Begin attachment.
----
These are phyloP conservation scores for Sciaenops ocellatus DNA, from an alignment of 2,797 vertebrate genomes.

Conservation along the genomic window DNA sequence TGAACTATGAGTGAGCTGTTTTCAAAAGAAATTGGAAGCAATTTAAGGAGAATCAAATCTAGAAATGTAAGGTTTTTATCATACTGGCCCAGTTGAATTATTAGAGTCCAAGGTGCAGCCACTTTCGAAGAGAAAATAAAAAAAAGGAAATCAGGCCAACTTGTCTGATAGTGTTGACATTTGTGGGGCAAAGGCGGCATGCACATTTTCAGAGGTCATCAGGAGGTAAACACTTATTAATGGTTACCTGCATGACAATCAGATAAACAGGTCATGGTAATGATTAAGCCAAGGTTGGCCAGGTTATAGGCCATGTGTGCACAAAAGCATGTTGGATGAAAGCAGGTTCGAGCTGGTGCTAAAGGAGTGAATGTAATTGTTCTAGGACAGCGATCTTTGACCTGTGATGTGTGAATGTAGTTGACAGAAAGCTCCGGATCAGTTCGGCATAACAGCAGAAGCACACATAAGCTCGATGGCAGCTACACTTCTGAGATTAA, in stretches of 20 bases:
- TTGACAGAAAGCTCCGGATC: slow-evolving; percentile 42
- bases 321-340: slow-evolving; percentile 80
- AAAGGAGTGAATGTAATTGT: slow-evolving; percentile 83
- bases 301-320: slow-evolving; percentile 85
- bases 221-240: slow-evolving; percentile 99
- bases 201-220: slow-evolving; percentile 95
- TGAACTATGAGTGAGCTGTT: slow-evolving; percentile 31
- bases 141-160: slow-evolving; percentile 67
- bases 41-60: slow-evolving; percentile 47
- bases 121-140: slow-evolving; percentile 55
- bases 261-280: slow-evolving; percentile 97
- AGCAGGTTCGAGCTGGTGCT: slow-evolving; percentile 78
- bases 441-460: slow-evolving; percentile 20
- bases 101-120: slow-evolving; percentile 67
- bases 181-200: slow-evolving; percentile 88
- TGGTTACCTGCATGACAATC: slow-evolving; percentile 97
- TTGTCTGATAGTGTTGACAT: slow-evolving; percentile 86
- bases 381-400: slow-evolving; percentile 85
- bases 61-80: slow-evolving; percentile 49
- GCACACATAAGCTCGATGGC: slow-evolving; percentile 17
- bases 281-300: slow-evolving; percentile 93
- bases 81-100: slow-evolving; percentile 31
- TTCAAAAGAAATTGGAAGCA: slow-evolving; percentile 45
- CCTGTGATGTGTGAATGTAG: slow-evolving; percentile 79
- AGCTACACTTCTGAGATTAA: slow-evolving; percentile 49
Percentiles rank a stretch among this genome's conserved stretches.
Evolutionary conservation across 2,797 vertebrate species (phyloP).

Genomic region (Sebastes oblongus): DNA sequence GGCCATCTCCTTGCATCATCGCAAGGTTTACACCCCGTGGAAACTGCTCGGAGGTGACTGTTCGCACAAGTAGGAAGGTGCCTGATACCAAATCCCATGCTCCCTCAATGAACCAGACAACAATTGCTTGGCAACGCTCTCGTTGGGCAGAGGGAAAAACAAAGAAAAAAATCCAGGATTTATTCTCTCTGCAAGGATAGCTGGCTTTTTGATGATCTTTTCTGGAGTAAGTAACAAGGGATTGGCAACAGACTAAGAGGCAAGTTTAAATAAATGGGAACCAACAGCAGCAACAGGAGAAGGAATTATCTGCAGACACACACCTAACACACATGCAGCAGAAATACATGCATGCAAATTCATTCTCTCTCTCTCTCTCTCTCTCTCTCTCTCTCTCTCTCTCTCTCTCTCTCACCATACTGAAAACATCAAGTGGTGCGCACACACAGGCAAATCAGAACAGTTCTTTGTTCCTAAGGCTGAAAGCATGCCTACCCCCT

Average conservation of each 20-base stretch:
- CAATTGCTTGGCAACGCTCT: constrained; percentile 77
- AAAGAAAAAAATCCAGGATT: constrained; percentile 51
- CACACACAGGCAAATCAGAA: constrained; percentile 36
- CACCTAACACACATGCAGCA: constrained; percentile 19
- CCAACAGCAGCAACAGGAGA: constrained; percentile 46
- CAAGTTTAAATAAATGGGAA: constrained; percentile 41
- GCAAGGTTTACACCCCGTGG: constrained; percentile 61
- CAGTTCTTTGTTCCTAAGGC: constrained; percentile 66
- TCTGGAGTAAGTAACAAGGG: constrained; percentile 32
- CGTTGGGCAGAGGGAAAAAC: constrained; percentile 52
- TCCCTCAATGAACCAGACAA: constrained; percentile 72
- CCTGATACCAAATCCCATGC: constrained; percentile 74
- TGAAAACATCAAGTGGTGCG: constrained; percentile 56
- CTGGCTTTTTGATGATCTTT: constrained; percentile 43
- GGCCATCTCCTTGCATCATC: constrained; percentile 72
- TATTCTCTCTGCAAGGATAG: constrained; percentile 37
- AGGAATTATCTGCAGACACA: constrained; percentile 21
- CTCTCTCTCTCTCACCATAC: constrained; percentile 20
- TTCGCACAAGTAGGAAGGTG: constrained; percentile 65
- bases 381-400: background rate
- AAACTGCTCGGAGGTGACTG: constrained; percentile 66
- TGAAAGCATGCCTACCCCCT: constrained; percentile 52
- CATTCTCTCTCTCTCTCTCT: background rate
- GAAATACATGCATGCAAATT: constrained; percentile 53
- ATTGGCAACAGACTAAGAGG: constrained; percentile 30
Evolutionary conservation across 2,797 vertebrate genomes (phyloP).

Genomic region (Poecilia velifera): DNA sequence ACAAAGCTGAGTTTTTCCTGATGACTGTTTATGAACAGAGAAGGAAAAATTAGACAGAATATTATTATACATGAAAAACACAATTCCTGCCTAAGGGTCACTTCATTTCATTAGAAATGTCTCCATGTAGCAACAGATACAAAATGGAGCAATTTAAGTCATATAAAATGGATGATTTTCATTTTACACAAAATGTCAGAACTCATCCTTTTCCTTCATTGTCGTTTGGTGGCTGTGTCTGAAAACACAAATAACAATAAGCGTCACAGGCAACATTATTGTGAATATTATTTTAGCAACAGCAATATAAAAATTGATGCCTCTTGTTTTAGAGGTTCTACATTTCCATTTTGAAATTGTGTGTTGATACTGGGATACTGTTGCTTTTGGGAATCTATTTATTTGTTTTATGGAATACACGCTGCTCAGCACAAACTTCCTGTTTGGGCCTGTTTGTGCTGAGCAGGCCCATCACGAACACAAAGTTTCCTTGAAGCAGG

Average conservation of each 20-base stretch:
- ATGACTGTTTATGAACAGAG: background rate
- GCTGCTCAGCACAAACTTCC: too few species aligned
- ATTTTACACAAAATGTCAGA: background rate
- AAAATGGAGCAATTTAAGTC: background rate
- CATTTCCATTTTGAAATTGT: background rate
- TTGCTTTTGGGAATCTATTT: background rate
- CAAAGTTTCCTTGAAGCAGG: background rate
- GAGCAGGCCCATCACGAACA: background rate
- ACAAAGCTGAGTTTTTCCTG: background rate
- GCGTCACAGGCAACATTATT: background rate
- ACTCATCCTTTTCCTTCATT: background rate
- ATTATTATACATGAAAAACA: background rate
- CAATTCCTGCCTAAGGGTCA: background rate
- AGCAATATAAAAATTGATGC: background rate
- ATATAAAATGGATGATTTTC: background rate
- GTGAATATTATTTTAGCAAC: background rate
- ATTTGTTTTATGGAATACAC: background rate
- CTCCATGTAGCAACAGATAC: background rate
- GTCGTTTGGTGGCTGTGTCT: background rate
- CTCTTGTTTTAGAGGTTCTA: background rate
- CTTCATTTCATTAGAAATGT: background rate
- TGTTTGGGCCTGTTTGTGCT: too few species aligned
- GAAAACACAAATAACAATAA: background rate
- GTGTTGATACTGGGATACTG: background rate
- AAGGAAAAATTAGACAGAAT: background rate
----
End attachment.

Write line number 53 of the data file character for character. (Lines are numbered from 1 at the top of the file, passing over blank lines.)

- TGAAAGCATGCCTACCCCCT: constrained; percentile 52